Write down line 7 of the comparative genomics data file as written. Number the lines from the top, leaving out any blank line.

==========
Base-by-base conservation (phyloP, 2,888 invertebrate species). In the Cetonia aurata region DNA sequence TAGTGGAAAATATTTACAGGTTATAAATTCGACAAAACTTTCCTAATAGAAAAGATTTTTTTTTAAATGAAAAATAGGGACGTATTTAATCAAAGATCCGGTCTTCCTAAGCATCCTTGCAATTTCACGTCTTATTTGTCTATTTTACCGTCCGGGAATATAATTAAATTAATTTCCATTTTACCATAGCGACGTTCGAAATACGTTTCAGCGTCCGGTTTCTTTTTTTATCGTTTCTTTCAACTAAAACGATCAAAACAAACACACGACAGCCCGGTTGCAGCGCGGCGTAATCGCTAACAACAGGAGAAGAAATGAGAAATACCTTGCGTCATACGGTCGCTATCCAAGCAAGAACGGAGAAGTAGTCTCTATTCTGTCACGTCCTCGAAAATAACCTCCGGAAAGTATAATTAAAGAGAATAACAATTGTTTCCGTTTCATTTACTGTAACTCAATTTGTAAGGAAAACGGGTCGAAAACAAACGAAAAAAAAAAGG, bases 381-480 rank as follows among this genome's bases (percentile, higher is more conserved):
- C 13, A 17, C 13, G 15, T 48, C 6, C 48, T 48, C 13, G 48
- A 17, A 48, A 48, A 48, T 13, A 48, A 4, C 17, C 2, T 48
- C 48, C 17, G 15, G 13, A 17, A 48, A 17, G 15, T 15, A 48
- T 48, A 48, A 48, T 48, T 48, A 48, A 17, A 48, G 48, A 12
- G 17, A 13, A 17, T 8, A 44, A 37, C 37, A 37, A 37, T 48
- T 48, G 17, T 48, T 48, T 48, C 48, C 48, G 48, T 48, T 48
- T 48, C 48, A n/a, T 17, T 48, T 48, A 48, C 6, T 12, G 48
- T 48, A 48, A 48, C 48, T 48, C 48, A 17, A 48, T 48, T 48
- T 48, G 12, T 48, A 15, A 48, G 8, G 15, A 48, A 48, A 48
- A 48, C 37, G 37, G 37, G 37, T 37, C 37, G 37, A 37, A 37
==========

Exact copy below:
- T 48, G 17, T 48, T 48, T 48, C 48, C 48, G 48, T 48, T 48